A sense of place. It’s essential to deep-sea exploration. We’re far from land, on a flat horizon, hovering over echosounder output from the seafloor below. We watch a map drawn line by line by line. It takes hours for small features, days for large ones. In time, different things are revealed to different people. Geological history unfolds in the minds of the geologists, habitats unfold for biologists. Then we dive to check our assumptions.
When we get home, the first decision is what to show you- the map, or the video. This is one reason I like Google Earth so much. It lets me do both. To be fair, Google Earth is not the only game in town for multimedia maps. Microsoft is offering a similar visualization platform through their Live Search Maps using NavTeq data in a BBC News story on Dam Construction in Ethiopia. Check it out. It flies!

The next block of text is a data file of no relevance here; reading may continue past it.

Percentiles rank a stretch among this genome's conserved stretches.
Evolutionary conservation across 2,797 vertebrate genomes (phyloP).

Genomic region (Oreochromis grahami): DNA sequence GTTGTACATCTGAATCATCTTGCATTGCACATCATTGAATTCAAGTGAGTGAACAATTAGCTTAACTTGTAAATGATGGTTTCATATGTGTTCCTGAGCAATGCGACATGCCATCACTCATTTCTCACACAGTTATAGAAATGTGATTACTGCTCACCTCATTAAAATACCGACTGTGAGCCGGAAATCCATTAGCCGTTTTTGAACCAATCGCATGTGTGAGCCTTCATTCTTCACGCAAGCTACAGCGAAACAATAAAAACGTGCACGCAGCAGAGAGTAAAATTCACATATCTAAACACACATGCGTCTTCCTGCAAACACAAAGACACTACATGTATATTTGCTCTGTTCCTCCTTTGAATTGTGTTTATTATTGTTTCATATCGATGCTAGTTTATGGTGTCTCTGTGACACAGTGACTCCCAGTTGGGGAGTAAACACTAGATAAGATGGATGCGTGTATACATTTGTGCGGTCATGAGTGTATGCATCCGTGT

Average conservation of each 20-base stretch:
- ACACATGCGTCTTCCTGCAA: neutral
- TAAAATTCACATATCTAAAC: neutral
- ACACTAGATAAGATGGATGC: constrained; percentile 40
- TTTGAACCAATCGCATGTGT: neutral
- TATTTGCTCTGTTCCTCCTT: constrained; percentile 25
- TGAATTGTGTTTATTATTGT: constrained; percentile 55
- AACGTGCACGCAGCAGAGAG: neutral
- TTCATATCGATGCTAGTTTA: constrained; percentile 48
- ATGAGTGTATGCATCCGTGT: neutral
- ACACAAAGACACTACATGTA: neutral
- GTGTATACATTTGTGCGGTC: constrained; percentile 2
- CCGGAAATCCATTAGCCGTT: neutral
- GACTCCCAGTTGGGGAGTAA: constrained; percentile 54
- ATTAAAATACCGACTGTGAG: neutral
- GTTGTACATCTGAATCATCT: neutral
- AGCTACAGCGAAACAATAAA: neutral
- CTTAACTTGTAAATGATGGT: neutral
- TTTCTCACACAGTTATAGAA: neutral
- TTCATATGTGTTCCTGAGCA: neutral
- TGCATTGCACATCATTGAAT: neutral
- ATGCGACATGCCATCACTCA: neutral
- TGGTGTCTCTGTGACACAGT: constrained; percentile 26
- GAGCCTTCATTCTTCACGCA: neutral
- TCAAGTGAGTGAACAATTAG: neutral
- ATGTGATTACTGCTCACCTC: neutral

Given, there’s no evidence of seafloor topography like you find in GE 5.0, but the interface is smooth. Zooming and panning are a breeze. The text and video are clear. The Ethiopian dam story makes me fear for the natural ecosystem, but there’s no denying that Live Maps could be a good platform for constrained area representation, visualizing expeditions on a regional scale, so long as seafloor topography’s not mission critical. If it is, you put it in a pop-up window. Sometimes we just don’t need the whole planet to tell our stories.
What do readers think? Google Earth vs Microsoft Virtual Earth. What works, what doesn’t?